Hops Without Borders

February 15, 2021, by James Smith

Hops Without Borders

In a normal year, right about now the team at Hop Products Australia would be preparing not just for their annual harvest but also to welcome hundreds of guests to their facilities in Tasmania and Victoria. Just as many from the Australian beer industry head to the Northern Hemisphere's growing regions in their autumn, around a hundred of HPA's 300 annual hop harvest visitors come from overseas.

With international borders as good as shut – and state borders opening and closing like a portcullis in a 1980s platform game – things look rather different in 2021, leading the Bushy Park-based operation to take this year's hop harvest online. Such an approach won't give "attendees" the chance to get up close with the bines, to soak in the unique sensory experience of a hop farm at harvest, to take those plump, oily cones and rub them in their palms, but the packed schedule – three streams each week throughout March – is designed to leave viewers better informed.

The full scale of the COVID-19 pandemic became apparent in the middle of last year's harvest. HPA closed their farms to all but essential staff on March 13 – ten days before the national lockdown – and, according to sales and marketing manager Owen Johnston, they were immediately discussing contingency plans should the country still be "under a COVID cloud" 12 months on.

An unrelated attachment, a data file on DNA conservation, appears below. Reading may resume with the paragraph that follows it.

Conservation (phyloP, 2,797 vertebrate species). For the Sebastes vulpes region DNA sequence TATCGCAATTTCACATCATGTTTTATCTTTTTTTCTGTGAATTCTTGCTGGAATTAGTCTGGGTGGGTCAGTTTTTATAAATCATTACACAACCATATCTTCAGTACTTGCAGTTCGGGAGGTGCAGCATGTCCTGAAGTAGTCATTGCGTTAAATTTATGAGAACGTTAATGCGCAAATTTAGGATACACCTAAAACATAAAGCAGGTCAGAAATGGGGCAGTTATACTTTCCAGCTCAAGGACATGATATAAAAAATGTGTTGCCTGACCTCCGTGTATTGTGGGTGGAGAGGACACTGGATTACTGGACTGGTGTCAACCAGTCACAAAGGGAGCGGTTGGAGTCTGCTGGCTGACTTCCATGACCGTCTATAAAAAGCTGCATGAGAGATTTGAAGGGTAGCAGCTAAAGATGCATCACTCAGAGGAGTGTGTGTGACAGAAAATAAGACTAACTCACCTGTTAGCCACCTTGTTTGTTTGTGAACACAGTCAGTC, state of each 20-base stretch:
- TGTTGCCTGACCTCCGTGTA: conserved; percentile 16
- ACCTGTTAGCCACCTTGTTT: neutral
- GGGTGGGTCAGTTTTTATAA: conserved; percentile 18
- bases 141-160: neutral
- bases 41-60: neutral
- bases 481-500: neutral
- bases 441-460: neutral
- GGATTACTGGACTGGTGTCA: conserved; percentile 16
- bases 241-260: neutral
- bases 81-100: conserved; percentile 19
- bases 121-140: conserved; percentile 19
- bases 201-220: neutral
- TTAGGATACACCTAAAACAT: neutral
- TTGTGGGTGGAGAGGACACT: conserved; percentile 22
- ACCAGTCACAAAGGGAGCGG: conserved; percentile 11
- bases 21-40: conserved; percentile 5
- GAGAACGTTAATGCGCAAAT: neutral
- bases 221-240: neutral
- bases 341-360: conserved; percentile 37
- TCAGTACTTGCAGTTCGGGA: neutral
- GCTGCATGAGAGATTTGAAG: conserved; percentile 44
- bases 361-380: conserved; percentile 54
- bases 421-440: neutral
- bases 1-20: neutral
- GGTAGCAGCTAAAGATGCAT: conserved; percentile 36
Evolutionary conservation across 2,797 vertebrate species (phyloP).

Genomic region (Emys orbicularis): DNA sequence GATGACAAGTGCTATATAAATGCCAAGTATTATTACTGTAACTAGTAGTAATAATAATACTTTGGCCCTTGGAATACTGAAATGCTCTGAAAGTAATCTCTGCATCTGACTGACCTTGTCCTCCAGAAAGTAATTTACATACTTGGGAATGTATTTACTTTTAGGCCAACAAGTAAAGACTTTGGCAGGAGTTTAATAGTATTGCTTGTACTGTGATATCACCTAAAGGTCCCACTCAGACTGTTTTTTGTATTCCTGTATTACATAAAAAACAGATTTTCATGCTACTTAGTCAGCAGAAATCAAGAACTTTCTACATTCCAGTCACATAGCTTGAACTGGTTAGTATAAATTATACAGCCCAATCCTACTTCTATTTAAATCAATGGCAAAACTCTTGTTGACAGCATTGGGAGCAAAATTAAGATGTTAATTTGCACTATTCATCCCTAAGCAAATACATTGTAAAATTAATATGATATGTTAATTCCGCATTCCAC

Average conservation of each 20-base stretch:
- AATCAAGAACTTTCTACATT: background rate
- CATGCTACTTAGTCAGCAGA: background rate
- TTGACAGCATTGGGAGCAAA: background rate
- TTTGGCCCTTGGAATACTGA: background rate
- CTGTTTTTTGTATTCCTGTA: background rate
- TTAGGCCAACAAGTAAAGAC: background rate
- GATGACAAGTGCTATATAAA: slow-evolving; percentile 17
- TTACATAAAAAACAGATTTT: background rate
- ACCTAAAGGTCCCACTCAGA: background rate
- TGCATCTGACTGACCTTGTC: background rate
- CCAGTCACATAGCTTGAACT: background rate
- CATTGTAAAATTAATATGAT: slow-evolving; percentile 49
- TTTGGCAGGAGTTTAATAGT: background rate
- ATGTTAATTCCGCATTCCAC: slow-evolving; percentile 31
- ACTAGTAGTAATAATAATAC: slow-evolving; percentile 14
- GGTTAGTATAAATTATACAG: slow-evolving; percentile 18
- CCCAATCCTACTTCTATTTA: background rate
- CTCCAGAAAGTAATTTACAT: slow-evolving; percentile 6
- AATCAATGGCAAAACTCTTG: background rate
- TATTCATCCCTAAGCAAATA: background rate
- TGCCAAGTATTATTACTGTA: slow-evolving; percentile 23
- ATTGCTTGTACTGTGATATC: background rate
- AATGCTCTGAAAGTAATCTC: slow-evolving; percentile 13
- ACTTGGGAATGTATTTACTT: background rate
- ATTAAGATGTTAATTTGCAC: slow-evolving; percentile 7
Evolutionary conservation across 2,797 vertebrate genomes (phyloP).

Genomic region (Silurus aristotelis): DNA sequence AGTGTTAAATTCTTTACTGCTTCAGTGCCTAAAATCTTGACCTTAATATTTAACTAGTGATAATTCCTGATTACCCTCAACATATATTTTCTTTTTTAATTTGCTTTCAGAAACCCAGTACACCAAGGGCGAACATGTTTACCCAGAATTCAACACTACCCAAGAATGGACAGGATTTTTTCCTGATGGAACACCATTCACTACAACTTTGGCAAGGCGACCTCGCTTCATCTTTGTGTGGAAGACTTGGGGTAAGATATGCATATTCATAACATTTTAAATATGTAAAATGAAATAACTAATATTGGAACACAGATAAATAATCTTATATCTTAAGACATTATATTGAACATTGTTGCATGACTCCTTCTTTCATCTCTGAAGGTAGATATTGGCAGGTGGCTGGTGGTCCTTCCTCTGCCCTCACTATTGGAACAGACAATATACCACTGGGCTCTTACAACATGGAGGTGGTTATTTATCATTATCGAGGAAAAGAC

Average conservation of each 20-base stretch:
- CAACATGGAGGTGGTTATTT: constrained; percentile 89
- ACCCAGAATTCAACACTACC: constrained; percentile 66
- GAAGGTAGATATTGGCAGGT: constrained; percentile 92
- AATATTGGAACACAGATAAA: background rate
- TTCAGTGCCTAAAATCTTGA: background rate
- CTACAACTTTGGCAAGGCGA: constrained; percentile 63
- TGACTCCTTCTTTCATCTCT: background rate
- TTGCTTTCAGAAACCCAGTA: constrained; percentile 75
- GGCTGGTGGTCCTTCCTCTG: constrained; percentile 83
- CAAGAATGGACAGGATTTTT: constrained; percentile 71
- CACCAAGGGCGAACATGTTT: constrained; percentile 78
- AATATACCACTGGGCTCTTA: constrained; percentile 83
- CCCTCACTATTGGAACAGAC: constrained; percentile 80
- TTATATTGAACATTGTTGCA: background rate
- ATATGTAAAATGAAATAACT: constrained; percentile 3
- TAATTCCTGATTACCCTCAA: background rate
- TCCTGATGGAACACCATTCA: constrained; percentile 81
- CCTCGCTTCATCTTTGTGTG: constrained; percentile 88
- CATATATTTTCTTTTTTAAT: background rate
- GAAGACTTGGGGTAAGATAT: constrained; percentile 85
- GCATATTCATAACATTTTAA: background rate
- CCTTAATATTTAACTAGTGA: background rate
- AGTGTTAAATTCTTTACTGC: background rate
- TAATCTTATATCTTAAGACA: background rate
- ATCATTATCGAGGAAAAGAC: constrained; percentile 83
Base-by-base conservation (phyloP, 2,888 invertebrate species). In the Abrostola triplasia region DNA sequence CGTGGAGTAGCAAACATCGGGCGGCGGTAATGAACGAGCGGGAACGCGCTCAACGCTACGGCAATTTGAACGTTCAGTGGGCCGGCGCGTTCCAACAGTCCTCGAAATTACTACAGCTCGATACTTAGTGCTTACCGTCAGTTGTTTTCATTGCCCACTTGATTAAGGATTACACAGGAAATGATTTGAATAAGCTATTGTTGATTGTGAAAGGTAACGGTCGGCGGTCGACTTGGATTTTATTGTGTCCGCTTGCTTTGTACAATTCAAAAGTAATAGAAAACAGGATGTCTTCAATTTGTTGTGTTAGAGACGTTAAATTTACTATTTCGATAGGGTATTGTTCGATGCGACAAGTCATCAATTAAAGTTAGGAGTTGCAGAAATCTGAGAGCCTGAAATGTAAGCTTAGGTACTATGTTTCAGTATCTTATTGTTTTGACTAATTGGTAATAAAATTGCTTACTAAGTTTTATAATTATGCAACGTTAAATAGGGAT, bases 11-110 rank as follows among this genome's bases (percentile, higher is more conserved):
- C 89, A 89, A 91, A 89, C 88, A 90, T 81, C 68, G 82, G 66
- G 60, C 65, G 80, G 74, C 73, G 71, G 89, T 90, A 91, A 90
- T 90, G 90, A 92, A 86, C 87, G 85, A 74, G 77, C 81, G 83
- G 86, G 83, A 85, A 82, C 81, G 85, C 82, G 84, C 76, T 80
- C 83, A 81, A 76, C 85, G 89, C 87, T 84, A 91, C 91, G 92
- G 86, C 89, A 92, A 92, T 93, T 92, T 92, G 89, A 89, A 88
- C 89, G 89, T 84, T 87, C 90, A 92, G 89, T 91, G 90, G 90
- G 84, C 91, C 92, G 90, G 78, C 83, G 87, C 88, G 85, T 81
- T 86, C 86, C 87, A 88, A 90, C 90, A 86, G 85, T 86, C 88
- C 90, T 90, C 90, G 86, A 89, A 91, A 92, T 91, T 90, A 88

Back then, when they weighed up the risk of bringing outsiders in, while the chance of someone infectious visiting the farm was seen as low, the risk was anything but: a forced closure for two weeks of a four-week harvest would be, as OJ puts it: "An absolutely catastrophic outcome."

With the farms off limits for a second harvest, he adds: "It certainly changes the challenges for us... Sensory haven't been able to create Smellavision yet!"

The response to the challenge has been to create 12 online sessions encompassing a focus on newly-named variety Eclipse (which you can read about here), tours of their facilities in Tasmania and Victoria, quality assurance, brewing with green hops, and sustainability – plus showcases of the wider attractions of Tasmania and the Victorian High Country, both of which visitors usually get to experience in person.

"There are certainly things we don't think we can achieve," OJ says, "but we're going to try to recreate a few of these elements with some behind-the-scenes footage."

The virtual sessions are free and anyone can sign up to watch them, although the level of content is being pitched at commercial brewers with a good level of understanding of the topics at hand, rather than a wider, lay audience.

"There's a mix of what we want to talk about, like Eclipse, and what brewers want to see," OJ says, "which is the behind-the-scenes of harvest, the breeding program, how you maximise hop flavour in beer."

Thus far, they're on track for a good harvest too, with the cooler, wetter weather not impacting the crop negatively, and they see positive signs within the Australia brewing industry too. In what he believes is a good news story in these turbulent times, OJ says: "We have more Australian hops going to more Australian brewers than ever before."

You can check out the full schedule for HPA's Virtual Harvest 2021 here.

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